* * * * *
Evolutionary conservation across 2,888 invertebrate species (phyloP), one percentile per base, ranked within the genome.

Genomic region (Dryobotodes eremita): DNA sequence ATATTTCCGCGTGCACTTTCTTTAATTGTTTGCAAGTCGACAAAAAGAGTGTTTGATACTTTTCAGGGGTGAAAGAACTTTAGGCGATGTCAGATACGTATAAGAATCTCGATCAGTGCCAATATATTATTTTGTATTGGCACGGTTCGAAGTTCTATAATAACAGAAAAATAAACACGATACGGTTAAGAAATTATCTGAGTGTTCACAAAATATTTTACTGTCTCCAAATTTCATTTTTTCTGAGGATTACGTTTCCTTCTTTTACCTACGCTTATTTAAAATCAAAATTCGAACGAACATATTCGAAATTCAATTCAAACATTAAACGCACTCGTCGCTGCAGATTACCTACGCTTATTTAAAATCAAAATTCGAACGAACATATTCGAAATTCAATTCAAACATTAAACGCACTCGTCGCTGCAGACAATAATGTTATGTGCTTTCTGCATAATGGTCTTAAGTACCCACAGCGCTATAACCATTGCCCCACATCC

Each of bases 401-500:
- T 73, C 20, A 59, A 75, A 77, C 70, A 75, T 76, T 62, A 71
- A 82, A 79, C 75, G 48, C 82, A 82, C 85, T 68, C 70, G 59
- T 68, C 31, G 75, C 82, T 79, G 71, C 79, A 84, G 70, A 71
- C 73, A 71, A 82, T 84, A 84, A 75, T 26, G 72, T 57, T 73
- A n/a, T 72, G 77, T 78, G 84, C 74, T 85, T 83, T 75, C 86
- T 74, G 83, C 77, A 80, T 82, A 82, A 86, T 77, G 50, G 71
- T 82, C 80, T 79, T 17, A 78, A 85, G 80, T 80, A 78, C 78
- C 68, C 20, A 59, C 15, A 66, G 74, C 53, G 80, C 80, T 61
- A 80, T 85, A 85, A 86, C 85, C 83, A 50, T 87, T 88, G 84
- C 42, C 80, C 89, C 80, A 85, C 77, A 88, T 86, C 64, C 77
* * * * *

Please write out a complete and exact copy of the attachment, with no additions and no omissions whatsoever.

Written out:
Evolutionary conservation across 2,888 invertebrate species (phyloP), one percentile per base, ranked within the genome.

Genomic region (Dryobotodes eremita): DNA sequence ATATTTCCGCGTGCACTTTCTTTAATTGTTTGCAAGTCGACAAAAAGAGTGTTTGATACTTTTCAGGGGTGAAAGAACTTTAGGCGATGTCAGATACGTATAAGAATCTCGATCAGTGCCAATATATTATTTTGTATTGGCACGGTTCGAAGTTCTATAATAACAGAAAAATAAACACGATACGGTTAAGAAATTATCTGAGTGTTCACAAAATATTTTACTGTCTCCAAATTTCATTTTTTCTGAGGATTACGTTTCCTTCTTTTACCTACGCTTATTTAAAATCAAAATTCGAACGAACATATTCGAAATTCAATTCAAACATTAAACGCACTCGTCGCTGCAGATTACCTACGCTTATTTAAAATCAAAATTCGAACGAACATATTCGAAATTCAATTCAAACATTAAACGCACTCGTCGCTGCAGACAATAATGTTATGTGCTTTCTGCATAATGGTCTTAAGTACCCACAGCGCTATAACCATTGCCCCACATCC

Each of bases 401-500:
- T 73, C 20, A 59, A 75, A 77, C 70, A 75, T 76, T 62, A 71
- A 82, A 79, C 75, G 48, C 82, A 82, C 85, T 68, C 70, G 59
- T 68, C 31, G 75, C 82, T 79, G 71, C 79, A 84, G 70, A 71
- C 73, A 71, A 82, T 84, A 84, A 75, T 26, G 72, T 57, T 73
- A n/a, T 72, G 77, T 78, G 84, C 74, T 85, T 83, T 75, C 86
- T 74, G 83, C 77, A 80, T 82, A 82, A 86, T 77, G 50, G 71
- T 82, C 80, T 79, T 17, A 78, A 85, G 80, T 80, A 78, C 78
- C 68, C 20, A 59, C 15, A 66, G 74, C 53, G 80, C 80, T 61
- A 80, T 85, A 85, A 86, C 85, C 83, A 50, T 87, T 88, G 84
- C 42, C 80, C 89, C 80, A 85, C 77, A 88, T 86, C 64, C 77